The court found that plaintiffs sufficiently stated claims to overcome a motion to dismiss for a per se and “rule of reason” tying antitrust violation. Citing the approximately 32,000 AOA board certified osteopathic physicians who have no choice but to purchase AOA membership in order to maintain their board certification, the court found that the allegations, when taken as true, show that the AOA ties two distinct products—board certification and AOA membership, that it has market power in the tying product market—board certification, and that it affects a substantial amount of interstate commerce. The allegations, when accepted as true, also show that the AOA’s actions substantially lessen competition and prevent other physician associations from competing for members.

The class action also includes claims under New Jersey’s Consumer Fraud Act related to AOA’s alleged promise pre-2000 that its certification would never expire. The court also denied AOA’s motion to dismiss those claims as well as AOA’s motion to transfer venue.

©1994-2023 Mintz, Levin, Cohn, Ferris, Glovsky and Popeo, P.C. All Rights Reserved.National Law Review, Volume VII, Number 171

About this Author

Bruce Sokler, Mintz Levin Law Firm, Washington DC, Health Care, Antitrust and Litigation Attorney

Bruce is Chair of the Antitrust Section and in his over 30 years in private practice, he has developed extensive experience in both antitrust and communications regulation, including associated First Amendment and copyright law matters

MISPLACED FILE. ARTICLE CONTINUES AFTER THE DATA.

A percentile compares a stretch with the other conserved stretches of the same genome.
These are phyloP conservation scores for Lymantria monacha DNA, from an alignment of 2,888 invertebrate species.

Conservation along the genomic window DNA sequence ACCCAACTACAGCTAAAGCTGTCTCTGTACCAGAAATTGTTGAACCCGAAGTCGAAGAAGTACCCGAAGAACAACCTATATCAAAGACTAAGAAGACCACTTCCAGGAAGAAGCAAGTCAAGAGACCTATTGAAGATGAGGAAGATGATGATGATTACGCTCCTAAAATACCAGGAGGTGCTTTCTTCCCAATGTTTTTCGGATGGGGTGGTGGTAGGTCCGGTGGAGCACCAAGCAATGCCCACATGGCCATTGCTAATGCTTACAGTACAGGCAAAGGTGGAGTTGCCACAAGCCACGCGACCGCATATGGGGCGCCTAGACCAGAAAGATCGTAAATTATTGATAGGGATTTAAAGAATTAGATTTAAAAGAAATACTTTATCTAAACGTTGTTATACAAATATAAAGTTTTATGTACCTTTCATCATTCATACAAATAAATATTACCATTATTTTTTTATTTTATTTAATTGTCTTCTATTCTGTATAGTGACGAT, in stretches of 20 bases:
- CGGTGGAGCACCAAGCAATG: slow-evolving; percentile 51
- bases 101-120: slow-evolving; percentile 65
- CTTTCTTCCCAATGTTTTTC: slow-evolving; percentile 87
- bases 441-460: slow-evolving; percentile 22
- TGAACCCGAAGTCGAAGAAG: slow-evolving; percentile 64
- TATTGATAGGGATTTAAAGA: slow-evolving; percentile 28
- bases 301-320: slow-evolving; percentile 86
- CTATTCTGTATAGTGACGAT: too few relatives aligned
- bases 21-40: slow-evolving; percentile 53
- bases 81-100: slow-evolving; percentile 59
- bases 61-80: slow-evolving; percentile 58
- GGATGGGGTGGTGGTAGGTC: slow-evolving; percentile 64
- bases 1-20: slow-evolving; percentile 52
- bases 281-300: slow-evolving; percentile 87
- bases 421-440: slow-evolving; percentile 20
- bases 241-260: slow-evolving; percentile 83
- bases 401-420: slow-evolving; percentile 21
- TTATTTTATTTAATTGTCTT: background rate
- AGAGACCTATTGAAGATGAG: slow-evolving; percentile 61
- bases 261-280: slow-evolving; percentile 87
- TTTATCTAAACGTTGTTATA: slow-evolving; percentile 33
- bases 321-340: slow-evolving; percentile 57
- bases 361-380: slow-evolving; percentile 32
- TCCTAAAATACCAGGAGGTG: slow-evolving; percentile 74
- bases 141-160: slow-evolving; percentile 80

In the antitrust area, Bruce’s practice includes antitrust counseling and representation in connection with federal and state governmental matters, as well as private antitrust litigation. He counsels and has represented Fortune 100 companies, not-for-profits, start-up entities, and domestic and international joint ventures. Bruce has been involved in...

Robert G. Kidwell Member Mintz DC Antitrust Health Care Enforcement & Investigations Communications Complex Commercial Litigation

Rob’s Washington, DC-based competition and trade regulation practice involves counseling on the regulatory implications of business strategies, regulatory matters, policymaking, and litigation. He defends clients in complex litigation and in merger and regulatory reviews by the US Department of Justice, the Federal Trade Commission, the Committee on Foreign Investment in the US, and the Federal Communications Commission. Rob’s clients include media and telecommunications companies, health systems and providers, national retailers, trade associations, and life sciences and technology...

Farrah Short, Mintz Levin Law Firm, Washington DC, Health Care, Corporate Law Attorney
Special Counsel

Farrah advises on all aspects of antitrust and competition law, including merger review, competitor collaborations, government investigations, private class action litigation, and general antitrust compliance.

Farrah specializes in counseling clients through the Hart-Scott-Rodino (HSR) merger review process at the U.S. Federal Trade Commission and the U.S. Department of Justice, including responding to Second Requests and providing substantive antitrust risk analysis for strategic acquisitions. She has obtained antitrust clearance for major,...